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Songbird crosses the Atlantic in a nonstop flight

Blackpoll warbler

Blackpoll warblers travel over 2,000 kilometers from North America to South America every year, one of the longest transoceanic flights recorded in a songbird.

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Every autumn, the blackpoll warbler (Setophaga striata) flies nonstop from Canada or New England south across the Atlantic Ocean and lands on the northern coast of South America three days later. In that time, the 12-gram birds travel 2,270 to 2,770 kilometers, and theirs is one of the longest transoceanic flights recorded in a songbird,  researchers report April 1 in Biology Letters.

Plenty of circumstantial evidence had pointed to an impressive migration in blackpolls. In 2013, researchers equipped the birds with tiny geolocation devices that use sunrise and sunset times, which vary with latitude, and modeled the birds' calorie intake and energy expenditure to confirm that the birds’ bodies could physically make the journey. Why exactly the blackpoll travels such a dangerous route remains a mystery.

Microbes,, Health

Some superbugs lurk in Britain’s surf

By Helen Thompson 7:30am, March 31, 2015
In Great Britain’s coastal waters, surfers and swimmers are exposed to low levels of drug-resistant E. coli, a new study finds.
Health

Performance gains from Tommy John surgery still up for debate

By Nathan Seppa 9:00am, March 30, 2015
Major league baseball pitchers who undergo two Tommy John surgeries have shorter careers than peers who don’t have the surgery, a new study finds.
Science & Society,, Microbes,, Health

White House unveils strategy against antibiotic resistance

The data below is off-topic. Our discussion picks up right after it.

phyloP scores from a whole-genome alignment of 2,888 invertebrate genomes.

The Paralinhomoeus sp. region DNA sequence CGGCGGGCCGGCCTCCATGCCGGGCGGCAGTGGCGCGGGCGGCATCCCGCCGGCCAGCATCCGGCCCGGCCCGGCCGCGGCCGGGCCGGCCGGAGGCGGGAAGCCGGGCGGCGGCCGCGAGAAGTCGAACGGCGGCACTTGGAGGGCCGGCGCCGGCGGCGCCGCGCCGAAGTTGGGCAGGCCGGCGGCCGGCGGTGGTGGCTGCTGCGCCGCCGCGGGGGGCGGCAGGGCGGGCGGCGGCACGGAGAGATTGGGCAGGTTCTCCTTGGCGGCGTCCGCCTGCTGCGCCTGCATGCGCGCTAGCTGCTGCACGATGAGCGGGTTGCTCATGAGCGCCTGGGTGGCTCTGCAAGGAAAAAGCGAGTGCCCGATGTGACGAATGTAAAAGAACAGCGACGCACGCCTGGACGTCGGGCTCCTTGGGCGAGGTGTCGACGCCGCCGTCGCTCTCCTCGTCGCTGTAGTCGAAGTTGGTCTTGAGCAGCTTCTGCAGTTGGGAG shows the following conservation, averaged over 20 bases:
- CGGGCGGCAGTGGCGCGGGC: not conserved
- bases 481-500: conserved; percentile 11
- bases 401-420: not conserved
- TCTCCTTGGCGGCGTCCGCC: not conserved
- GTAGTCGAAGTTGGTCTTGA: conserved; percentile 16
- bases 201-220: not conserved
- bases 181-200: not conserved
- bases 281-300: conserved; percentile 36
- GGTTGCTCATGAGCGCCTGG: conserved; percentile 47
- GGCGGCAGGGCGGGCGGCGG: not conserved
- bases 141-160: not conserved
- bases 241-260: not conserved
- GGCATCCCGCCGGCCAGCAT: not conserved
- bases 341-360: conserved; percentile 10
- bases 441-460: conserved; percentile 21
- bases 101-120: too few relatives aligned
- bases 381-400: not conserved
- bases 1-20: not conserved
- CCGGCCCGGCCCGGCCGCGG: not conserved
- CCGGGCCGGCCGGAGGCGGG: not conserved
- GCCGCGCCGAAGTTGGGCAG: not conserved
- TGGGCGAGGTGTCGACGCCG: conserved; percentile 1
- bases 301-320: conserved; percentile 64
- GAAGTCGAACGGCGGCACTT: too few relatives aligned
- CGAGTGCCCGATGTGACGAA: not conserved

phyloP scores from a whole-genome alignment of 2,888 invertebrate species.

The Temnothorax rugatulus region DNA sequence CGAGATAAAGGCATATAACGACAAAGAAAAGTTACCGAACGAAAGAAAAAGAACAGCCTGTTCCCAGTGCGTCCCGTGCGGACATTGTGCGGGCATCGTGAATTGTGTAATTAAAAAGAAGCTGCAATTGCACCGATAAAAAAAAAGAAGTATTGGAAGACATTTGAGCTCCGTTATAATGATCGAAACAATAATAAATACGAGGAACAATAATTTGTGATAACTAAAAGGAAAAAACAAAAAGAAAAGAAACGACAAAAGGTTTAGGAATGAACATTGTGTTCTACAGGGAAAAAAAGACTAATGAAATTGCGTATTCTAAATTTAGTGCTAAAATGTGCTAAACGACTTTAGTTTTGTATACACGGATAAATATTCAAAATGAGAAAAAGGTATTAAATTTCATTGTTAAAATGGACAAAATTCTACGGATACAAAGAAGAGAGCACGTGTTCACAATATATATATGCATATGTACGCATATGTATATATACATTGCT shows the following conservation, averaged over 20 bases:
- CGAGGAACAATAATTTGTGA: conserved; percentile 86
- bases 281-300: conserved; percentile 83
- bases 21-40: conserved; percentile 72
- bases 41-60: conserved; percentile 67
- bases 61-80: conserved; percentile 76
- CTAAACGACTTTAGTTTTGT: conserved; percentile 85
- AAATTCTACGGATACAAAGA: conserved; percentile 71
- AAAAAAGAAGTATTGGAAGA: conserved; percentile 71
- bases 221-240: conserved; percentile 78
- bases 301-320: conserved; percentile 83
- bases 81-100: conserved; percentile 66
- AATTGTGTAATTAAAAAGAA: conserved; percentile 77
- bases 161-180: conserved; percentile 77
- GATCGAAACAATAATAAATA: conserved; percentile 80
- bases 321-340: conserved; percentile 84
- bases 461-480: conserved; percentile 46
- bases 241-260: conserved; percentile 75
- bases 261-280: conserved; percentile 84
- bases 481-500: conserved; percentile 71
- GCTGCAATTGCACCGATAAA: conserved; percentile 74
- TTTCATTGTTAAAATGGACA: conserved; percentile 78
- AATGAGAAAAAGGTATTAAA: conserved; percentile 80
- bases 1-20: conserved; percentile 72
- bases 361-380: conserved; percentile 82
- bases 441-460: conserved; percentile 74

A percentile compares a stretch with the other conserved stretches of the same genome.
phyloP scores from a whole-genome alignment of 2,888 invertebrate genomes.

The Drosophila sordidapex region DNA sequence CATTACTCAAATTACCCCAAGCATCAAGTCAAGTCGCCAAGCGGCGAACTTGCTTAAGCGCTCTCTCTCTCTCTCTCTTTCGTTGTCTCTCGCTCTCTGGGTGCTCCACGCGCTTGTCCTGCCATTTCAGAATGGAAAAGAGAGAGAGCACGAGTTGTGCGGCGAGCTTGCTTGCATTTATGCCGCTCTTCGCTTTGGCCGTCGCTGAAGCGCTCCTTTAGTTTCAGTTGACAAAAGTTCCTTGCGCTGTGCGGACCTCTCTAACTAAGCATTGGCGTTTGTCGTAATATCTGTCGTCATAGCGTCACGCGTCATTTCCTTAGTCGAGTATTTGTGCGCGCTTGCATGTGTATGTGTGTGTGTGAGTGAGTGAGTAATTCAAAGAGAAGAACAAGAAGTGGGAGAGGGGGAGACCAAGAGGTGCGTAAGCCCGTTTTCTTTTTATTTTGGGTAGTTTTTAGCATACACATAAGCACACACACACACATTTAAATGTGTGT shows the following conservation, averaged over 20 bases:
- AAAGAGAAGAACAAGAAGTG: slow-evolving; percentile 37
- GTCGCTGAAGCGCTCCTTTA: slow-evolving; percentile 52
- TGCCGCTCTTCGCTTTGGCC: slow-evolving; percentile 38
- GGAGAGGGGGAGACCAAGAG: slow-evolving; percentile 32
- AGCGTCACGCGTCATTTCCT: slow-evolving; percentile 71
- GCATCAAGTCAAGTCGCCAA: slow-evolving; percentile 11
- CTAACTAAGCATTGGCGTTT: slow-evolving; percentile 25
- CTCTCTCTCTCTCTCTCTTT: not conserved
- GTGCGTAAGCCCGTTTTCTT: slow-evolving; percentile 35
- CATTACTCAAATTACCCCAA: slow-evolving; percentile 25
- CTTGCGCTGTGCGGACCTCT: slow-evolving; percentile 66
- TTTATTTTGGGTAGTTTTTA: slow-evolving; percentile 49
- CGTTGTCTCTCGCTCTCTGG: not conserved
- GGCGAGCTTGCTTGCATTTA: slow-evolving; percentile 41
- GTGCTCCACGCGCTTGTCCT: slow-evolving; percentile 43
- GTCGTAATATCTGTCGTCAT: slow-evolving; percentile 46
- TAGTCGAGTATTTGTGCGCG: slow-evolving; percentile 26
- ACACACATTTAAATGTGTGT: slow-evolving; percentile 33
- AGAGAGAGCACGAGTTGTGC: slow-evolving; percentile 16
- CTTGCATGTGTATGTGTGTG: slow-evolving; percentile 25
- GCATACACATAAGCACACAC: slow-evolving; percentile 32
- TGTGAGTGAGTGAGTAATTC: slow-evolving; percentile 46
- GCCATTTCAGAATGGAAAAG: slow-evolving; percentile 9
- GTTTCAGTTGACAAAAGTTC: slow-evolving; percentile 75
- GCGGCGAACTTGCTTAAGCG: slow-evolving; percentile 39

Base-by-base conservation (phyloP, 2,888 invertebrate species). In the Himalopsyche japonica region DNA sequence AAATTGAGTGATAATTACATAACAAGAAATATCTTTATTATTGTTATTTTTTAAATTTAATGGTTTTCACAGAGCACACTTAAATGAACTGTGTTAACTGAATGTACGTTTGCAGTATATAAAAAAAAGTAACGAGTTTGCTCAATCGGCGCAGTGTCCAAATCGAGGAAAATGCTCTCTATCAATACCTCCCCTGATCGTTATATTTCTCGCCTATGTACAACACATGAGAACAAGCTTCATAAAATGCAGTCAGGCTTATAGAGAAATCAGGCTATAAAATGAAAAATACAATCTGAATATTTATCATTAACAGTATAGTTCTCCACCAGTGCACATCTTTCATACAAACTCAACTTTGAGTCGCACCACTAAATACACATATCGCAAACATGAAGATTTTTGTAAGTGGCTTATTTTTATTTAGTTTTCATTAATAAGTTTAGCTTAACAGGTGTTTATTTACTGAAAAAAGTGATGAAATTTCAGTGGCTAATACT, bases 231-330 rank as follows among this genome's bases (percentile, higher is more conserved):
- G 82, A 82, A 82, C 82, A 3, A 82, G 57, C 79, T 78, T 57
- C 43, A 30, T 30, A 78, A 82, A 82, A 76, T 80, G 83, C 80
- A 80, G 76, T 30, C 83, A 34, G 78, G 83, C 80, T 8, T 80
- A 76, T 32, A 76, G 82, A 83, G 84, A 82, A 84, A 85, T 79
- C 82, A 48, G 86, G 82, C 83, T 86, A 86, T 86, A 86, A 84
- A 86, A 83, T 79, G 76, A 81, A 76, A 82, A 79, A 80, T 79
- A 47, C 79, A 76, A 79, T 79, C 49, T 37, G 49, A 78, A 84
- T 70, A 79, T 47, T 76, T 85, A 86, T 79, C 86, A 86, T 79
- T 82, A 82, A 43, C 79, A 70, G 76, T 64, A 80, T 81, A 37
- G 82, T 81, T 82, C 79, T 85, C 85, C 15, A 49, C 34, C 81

By Nathan Seppa 5:09pm, March 27, 2015
The Obama Administration has launched a long-term plan to curb antibiotic resistance, unveiling incentives and requirements designed to boost surveillance and diagnosis of resistant microbes.
Animals,, Conservation

Panda stalking reveals panda hangouts

By Helen Thompson 2:00pm, March 27, 2015
Scientists used GPS trackers to learn about the giant panda lifestyle.
Evolution,, Animals

Bright bird plumage resulted from natural, sexual selection

By Bethany Brookshire 2:00pm, March 27, 2015
Darwin hypothesized that bird color differences resulted from sexual selection. Wallace disagreed. A study shows that both were right after all.
Animals

For bats, simple traffic patterns limit collisions

By Kate Baggaley 6:34pm, March 26, 2015
Humans aren’t the only ones who follow traffic rules. Bats do it too, researchers report.
Planetary Science,, Astronomy

NASA has a plan for putting rock from asteroid in moon’s orbit

By Christopher Crockett 5:46pm, March 25, 2015
NASA selects concept for its Asteroid Redirect Mission, which will let astronauts train for future missions to Mars.
Science & Society,, Numbers

John Nash, Louis Nirenberg share math’s Abel Prize

By Lila Guterman 4:53pm, March 25, 2015
John Nash and Louis Nirenberg will receive the 2015 ‘Nobel of mathematics’ for their work on partial differential equations.
Quantum Physics

One photon wrangles 3,000 atoms into quantum entanglement

By Andrew Grant 2:00pm, March 25, 2015
A single photon can trigger the creation of quantum entanglement between thousands of atoms.
Microbiology,, Agriculture

A vineyard's soil influences the microbiome of a grapevine

By Helen Thompson 7:00am, March 25, 2015
Vineyard soil microbes end up on grapes, leaves and flowers, study finds.
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